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All About Sewing Industry Seam Allowances

How and why patternmakers apply varied widths to designs
Threads #199, Oct./Nov. 2018

Most commercial patterns are drafted with a consistent seam allowance width along every seamline. It might be 1/4 inch in patterns designed for knits, or it could be 5/8 inch, the standard used in the majority of garment patterns drafted for woven fabrics. It appears convenient to work with the same seam allowance width throughout a garment: You can set the needle position relative to the desired seam guide and simply follow along for each seam.

However, all seams are not equal, and they don’t all need the same allowance. Consider that you typically trim most of the allowance at enclosed areas, such as along facing seams, or you occasionally need to let a garment out along a side seam. In these cases, narrower or wider allowances facilitate your work.

In the sewing industry, allowances vary according to the seam location and type. The purpose of these different widths is to make construction efficient and yield a sturdy garment with the proper structure and drape. Home sewers can easily adapt commercial patterns to these same standards. Most commonly, seam allowances need to be reduced in width. Narrower seam allowances save time and fabric,  because you don’t waste yardage on larger pattern pieces or spend time trimming the unneeded allowances. It is also easier to sew “on gauge,” that is,  accurately along the seamline. Finally, narrower seam allowances are neater and less bulky within the garment.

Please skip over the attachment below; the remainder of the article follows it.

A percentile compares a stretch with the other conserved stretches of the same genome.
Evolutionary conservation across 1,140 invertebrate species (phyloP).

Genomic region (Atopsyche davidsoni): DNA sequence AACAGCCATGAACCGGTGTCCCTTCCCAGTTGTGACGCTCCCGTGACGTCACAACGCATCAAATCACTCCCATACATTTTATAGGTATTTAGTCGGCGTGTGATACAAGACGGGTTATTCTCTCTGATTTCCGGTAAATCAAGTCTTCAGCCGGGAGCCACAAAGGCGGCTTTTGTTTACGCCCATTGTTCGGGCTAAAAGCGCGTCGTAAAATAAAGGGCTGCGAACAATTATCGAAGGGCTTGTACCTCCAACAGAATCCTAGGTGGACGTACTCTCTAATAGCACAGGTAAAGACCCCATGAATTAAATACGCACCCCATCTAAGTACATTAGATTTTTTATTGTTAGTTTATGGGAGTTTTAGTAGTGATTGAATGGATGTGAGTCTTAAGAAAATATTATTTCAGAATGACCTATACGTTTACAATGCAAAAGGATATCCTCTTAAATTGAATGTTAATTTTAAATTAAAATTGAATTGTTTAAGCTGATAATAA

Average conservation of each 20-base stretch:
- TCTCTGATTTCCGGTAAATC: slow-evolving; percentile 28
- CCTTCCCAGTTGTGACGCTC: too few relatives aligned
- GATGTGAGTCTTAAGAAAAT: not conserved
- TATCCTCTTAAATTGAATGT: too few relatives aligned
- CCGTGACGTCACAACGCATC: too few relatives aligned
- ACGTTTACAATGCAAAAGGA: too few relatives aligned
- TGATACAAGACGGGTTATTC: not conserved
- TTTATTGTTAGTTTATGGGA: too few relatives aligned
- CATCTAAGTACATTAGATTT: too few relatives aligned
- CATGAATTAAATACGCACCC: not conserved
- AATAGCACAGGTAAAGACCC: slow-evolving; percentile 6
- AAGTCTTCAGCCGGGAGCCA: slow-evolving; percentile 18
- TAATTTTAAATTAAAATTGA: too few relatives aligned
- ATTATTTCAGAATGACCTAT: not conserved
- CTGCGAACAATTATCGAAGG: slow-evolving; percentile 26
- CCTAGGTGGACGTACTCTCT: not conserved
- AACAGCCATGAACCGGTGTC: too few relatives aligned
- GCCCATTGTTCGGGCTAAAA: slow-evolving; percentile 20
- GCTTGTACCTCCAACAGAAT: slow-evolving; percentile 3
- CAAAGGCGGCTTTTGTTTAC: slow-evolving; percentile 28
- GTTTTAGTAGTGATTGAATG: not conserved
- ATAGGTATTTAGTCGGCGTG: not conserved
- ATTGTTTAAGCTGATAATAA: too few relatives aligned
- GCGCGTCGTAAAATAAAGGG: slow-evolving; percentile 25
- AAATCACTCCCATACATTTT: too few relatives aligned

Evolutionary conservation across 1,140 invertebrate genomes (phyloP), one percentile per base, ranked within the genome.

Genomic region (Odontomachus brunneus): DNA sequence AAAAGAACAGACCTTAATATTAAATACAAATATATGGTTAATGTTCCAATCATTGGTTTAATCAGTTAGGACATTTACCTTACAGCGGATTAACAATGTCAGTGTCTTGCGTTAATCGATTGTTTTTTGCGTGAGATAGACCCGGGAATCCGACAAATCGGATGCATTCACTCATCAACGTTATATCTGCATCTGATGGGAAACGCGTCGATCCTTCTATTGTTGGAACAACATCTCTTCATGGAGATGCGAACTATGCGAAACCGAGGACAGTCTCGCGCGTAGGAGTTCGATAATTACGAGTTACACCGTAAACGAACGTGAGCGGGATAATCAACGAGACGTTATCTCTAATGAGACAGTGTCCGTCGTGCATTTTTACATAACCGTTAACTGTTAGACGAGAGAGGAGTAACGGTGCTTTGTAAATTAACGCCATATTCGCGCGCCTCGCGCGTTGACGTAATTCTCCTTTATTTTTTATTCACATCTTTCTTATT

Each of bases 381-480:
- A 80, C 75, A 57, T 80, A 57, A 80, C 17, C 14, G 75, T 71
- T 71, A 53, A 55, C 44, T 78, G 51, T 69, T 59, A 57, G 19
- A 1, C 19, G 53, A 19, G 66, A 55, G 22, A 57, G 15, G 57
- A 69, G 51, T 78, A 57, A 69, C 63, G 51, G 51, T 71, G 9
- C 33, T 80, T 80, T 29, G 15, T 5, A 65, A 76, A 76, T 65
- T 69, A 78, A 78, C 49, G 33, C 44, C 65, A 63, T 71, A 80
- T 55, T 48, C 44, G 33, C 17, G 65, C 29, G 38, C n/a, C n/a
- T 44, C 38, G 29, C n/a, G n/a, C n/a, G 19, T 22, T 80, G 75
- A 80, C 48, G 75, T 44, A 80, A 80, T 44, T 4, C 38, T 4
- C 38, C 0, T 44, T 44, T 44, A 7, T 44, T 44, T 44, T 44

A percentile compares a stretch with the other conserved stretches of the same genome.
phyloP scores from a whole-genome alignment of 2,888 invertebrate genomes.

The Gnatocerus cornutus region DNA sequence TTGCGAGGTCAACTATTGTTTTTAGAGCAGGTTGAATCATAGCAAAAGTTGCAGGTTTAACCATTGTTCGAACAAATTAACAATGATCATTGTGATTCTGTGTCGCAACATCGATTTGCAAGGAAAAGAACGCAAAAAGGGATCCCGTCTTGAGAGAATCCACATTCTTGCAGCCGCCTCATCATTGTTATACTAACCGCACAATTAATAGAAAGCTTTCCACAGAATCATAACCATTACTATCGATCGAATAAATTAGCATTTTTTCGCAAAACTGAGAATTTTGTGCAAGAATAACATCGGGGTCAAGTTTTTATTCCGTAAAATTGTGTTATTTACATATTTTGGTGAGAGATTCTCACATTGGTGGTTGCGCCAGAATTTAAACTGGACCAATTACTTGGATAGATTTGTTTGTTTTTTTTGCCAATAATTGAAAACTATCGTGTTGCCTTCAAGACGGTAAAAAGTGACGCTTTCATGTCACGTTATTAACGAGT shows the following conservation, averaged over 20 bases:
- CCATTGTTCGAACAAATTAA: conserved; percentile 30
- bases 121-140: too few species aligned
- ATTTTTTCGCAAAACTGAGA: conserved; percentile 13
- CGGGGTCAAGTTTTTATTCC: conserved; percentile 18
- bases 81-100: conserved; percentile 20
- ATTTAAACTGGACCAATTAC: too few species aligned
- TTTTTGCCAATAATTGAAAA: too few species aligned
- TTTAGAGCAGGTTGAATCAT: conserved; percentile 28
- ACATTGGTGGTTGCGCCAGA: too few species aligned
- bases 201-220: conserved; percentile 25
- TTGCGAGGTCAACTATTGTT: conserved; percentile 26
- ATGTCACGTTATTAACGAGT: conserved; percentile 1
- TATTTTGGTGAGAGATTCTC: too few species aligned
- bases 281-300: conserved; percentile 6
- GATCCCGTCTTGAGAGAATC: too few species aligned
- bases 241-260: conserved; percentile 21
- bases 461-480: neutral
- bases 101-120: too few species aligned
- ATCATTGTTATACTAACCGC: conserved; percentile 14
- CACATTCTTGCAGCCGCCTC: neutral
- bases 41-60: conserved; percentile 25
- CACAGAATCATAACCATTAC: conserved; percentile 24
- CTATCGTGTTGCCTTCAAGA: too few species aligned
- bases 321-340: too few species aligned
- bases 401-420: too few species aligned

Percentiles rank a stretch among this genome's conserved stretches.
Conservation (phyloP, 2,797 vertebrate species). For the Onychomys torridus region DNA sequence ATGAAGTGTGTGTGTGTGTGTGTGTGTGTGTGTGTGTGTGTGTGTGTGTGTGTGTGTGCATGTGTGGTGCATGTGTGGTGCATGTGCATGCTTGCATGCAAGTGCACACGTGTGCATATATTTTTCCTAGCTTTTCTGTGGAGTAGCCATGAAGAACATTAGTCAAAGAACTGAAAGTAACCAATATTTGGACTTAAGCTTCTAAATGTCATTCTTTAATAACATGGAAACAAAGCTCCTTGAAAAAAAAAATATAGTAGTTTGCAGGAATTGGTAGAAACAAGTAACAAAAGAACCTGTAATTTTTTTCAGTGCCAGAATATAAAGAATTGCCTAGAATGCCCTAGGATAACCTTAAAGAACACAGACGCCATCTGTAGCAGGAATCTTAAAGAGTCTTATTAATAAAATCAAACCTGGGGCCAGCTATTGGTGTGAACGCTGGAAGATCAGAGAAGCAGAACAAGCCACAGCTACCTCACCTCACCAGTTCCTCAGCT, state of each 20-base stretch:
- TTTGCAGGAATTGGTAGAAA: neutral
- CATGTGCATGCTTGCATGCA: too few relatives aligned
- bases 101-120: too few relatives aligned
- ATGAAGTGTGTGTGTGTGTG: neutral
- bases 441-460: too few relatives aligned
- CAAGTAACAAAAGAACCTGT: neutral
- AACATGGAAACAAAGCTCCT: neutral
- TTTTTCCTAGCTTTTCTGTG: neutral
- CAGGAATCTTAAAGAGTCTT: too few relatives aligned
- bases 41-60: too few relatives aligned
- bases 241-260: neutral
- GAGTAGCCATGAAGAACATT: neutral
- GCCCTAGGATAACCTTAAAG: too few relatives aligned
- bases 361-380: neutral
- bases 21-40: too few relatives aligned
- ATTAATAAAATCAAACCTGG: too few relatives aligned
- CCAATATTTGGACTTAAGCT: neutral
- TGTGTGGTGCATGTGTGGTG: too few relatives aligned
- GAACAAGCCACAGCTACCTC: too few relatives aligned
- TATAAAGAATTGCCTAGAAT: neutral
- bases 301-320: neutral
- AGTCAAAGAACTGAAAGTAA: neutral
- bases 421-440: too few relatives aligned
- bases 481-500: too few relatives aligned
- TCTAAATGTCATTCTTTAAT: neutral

I’ll share the guidelines I use as a production patternmaker and show you how to revise your patterns with precision. My example is a basic blouse with a cut-on front facing, but the same process works for any pattern you adjust. Bear in mind that you should fit the pattern first, as these allowances may not be wide enough for significant fit-while-you-sew adjustments. Once you’ve…

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  1. BiljanaB | | #1

    I agree with this in principle, but this would work much easier in an industrial setting, with line production and each worker doing only one seam. Different seam allowances for different seams would be hard to keep track of for a home sewist.

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